Liberman responded to the decision by saying in a statement that while he “appreciates” the president, he wished to “express sorrow” over the rejection.
Rivlin, he continued, “had an opportunity to put an end to this episode, which roiled Israeli society.”
“Beyond the personal price the soldier and his family paid, I thought, and I still think, that in this special case it was appropriate to consider also public interest, the need to repair the splits in society, and the influence of the incident and the trial on IDF soldiers and the youth facing induction.”
He concluded by noting that Azaria was “an outstanding soldier” who killed “a terrorist.”
Culture and Sports Minister Miri Regev, who opposed Azaria’s imprisonment, criticized Rivlin for not taking the opportunity to set Azaria free.
“The president had an opportunity to realize the proper purpose of the pardoning institute. It is very regrettable that President Rivlin gave in to unacceptable pressures and chose also he to abandon Elor,” Regev said in a statement. “The institute of pardon is intended for exactly cases like this — to complete the gap between the official judgment and the sense of justice and feeling of the broader public. It is a great shame that the president didn’t end this saga today.”
In a letter to Rivlin earlier this month, Liberman said pardoning Azaria would be in the “public interest” and would not undermine the values of the Israel Defense Forces.
Azaria’s months-long trial and conviction revealed deep rifts in Israeli society, with some hailing him as a hero for killing an attacker and others deploring his actions.
Currently, Azaria is scheduled to be released in October 2018. However, he may get out of prison before then, as, under military law, a prisoner is eligible for parole after half the sentence has been served. (the Times of Israel)
Aussie rocker Nick Cave says he’s in Israel because of BDS
Australian rocker Nick Cave spoke about his love for Israel and his decision to stand up against BDS at a press conference ahead of his Sunday and Monday night sold-out performances in Tel Aviv.
Cave said his connection to Israel began years ago during an initial visit.
“People speak about loving a nation, but I felt a kind of connection that I couldn’t really describe,” he said.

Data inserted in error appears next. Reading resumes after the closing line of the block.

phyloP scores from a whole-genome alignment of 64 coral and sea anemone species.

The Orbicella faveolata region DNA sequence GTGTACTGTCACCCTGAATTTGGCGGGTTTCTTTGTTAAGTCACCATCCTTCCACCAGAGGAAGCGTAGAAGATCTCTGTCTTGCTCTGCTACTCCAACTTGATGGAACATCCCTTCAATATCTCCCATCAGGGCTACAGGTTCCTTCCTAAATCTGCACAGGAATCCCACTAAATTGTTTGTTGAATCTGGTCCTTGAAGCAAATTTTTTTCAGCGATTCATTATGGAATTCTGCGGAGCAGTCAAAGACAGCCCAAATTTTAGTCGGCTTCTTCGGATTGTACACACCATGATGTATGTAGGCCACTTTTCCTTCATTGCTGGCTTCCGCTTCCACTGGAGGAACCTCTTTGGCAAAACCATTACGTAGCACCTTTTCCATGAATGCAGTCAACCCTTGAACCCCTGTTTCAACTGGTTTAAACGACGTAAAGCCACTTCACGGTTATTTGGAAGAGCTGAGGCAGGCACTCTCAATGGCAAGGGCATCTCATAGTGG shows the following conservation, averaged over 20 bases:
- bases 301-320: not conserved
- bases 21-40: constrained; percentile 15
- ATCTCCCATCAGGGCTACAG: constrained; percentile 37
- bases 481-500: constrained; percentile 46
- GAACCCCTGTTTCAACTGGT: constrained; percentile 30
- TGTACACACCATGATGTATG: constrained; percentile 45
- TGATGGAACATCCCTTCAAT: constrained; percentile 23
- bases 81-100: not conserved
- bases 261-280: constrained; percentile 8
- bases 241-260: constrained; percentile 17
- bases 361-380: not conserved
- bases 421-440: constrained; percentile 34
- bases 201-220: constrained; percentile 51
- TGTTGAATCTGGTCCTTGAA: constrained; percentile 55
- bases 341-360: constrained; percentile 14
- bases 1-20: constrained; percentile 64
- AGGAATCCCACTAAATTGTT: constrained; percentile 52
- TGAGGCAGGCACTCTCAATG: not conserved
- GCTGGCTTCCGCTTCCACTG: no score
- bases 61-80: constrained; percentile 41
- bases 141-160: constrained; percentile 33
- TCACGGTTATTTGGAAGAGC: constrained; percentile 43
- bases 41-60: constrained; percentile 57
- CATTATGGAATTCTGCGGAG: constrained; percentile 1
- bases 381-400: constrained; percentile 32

Cave recalled that his 1997 album “The Boatman’s Call” didn’t do well in Israel and he didn’t include Israel in that tour — both because it was thought his music wasn’t popular here, and due to the logistical complications of bringing a tour to Israel.
“And if you do come here,” he added, “you have to go through public humiliation from Roger Waters and his partners and no one wants to embarrass themselves publicly,” he said.
The Australian rocker took heat from Israel boycott activists for this week’s concerts, with Artists for Palestine UK asking the Bad Seeds lead singer to cancel the shows in protest of Israel’s treatment of Palestinians in Gaza.
“For 20 years, I said, ‘let’s give it up,” Cave said of plans to come to Israel. “A few years ago, Brian Eno sent me a letter and asked me to sign it to shut out Israel, and I sent a letter back that said I wouldn’t sign. I understood that I wouldn’t sign but I also wouldn’t perform in Israel — and that seemed like I was acting scared. So I called my people and asked that we perform in Israel.”
Said Cave: “It suddenly became very important to make a stand, to me, against those people who are trying to shut down musicians, to bully musicians, to censor musicians and to silence musicians.”
Cave elaborated that he was in Israel for two reasons: “I love Israel and I love Israeli people,” he said, and he wanted to take “a principled stand against anyone who tries to censor and silence musicians. So really, you could say, in a way, that the BDS made me play Israel.”
Cave also spoke about the family trauma his family experienced in the last year, when his 15-year-old son fell from a cliff and died while under the influence of LSD.
Cave’s son had never taken LSD before, and didn’t know anything about it, said Cave.
“He was just a curious kid, and went out and had an accident and died, but it was an accident,” said Cave. “I don’t have a traditional stand against the use of drugs. Maybe I should. My wife and I are very involved parents, who love our kids very much.”
When his son died, said Cave, he felt a tremendous need to get everything out of his system and perform before as many people as possible, “to have something good come out of all this.” (the Times of Israel)
Israel’s alliances are of utmost importance
By Lior Akerman The Jerusalem Post
Recent developments in the Middle East are once again leading us to reexamine the ostensible alliances the State of Israel has made with moderate Sunni Arab states in the region in an effort to advance common interests and to strengthen its military might in the face of threats posed by radical Islamist entities.
What are the main obstacles that must be overcome in order for Israel to achieve an alliance, and how stable can such a pact actually be? Many critics claim that it’s not actually possible to establish an alliance with Muslim countries for the purpose of fighting against other Muslim countries.